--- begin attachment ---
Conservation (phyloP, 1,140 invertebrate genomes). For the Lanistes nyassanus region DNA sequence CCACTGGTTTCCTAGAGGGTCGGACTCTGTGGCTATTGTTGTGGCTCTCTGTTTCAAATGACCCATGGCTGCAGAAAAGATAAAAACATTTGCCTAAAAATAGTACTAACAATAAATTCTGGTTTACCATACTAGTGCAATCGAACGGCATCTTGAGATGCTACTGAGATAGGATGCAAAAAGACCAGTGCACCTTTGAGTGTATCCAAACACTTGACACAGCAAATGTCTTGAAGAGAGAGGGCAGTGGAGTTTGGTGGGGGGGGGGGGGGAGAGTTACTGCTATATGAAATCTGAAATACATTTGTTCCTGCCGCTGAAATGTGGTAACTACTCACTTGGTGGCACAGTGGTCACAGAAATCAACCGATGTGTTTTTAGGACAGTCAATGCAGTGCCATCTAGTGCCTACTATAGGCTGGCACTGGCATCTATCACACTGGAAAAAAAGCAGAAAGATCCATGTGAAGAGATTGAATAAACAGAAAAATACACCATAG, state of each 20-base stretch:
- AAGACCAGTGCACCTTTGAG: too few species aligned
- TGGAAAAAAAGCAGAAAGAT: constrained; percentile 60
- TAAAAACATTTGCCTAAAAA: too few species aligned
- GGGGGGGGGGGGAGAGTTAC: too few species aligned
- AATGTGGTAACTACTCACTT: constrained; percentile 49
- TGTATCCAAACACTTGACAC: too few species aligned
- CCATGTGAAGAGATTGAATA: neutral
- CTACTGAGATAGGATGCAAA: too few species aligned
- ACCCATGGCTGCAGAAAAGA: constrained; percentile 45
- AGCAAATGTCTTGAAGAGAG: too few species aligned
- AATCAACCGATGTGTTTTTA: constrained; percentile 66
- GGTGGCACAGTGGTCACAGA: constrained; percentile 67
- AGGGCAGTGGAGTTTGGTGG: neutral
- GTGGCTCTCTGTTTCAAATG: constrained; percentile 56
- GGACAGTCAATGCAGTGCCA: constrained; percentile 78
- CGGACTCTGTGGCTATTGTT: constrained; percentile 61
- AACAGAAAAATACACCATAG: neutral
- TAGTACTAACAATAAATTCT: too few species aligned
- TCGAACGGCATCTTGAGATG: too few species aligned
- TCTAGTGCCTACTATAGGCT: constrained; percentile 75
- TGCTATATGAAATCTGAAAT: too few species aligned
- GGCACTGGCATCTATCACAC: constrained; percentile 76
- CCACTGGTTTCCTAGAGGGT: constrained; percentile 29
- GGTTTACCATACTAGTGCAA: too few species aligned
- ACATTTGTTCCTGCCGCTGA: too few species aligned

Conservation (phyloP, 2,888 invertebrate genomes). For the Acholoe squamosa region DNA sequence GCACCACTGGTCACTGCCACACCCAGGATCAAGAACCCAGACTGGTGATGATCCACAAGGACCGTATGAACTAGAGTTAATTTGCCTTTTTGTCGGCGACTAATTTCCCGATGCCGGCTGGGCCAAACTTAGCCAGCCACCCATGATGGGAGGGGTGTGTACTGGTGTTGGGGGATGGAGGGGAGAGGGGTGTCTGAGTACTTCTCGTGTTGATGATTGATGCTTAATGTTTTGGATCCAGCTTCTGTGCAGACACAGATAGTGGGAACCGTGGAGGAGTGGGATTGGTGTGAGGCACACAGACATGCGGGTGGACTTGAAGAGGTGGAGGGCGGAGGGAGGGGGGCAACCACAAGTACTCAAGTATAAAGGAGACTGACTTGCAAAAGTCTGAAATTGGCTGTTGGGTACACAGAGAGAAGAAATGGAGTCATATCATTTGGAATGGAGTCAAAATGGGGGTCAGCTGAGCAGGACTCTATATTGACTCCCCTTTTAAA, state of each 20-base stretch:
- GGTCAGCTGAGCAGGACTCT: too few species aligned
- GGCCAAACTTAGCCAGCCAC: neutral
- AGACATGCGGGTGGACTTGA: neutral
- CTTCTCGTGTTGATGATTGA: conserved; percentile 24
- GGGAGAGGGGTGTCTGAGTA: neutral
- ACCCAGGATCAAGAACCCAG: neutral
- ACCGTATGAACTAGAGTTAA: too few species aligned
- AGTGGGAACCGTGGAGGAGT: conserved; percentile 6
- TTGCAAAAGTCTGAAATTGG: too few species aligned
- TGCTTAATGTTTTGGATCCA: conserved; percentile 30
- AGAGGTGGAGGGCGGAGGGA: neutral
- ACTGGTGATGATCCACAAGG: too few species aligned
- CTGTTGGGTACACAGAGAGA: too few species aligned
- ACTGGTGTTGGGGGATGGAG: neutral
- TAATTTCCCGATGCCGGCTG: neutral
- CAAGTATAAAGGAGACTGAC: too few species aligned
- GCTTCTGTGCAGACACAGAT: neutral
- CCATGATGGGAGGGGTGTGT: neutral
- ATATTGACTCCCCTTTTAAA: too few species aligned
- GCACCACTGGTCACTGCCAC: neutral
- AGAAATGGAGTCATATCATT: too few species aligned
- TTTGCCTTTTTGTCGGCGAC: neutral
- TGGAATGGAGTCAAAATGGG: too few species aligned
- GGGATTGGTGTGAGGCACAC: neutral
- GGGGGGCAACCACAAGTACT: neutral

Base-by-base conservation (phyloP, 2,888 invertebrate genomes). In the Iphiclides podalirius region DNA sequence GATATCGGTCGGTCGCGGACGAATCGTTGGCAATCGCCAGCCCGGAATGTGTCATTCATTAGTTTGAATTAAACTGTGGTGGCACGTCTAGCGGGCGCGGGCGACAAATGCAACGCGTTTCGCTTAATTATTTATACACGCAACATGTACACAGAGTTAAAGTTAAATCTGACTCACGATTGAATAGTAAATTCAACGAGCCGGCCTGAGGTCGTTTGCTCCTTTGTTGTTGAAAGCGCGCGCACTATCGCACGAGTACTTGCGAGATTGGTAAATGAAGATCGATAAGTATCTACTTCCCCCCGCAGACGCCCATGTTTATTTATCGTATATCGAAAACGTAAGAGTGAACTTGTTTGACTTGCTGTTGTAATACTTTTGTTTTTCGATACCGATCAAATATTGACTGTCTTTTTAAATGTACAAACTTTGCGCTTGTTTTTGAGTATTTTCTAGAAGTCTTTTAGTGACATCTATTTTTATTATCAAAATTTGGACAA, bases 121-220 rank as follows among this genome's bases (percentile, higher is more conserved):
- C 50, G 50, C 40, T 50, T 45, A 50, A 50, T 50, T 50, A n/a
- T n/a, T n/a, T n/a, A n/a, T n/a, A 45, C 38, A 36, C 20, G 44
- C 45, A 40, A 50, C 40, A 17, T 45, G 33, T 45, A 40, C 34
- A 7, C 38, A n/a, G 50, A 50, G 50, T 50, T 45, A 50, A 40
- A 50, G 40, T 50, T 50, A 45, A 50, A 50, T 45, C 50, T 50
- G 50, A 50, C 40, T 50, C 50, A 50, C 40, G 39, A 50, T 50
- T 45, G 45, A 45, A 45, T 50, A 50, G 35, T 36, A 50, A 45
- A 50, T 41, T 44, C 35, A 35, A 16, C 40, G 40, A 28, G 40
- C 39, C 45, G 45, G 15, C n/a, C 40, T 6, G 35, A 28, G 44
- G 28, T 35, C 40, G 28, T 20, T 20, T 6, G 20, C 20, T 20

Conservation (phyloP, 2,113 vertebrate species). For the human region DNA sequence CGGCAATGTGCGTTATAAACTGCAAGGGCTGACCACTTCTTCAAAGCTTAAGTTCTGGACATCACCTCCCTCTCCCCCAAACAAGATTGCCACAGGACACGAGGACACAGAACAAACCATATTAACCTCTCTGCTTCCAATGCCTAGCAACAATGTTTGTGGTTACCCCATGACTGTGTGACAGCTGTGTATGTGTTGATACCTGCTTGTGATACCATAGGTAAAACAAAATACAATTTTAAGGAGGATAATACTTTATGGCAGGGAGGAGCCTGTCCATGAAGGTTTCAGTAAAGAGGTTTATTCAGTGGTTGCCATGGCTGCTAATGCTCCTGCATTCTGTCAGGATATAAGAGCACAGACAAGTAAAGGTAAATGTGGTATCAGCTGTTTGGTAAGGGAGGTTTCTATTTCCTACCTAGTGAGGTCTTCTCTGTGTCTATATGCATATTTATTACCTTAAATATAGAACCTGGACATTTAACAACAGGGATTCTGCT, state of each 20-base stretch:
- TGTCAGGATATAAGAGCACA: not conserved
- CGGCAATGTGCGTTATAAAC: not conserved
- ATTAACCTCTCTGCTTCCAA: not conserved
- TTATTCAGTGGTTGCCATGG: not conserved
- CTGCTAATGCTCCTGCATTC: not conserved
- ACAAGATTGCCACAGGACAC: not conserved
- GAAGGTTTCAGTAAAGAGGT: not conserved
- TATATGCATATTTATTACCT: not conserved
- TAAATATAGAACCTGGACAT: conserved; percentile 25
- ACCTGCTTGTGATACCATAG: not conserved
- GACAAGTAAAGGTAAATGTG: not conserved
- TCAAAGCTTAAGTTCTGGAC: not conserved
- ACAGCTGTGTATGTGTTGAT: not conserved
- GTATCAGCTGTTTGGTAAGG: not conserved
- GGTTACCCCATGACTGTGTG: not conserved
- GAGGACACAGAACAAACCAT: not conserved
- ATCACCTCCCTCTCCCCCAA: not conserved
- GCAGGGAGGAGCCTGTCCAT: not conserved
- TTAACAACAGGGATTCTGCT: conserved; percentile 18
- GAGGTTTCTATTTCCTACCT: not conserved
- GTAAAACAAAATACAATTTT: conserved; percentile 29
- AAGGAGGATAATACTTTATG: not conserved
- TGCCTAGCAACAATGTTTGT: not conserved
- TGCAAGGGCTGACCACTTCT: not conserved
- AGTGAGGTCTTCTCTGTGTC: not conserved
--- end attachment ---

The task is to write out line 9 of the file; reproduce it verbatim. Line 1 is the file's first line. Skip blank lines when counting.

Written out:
- CTACTGAGATAGGATGCAAA: too few species aligned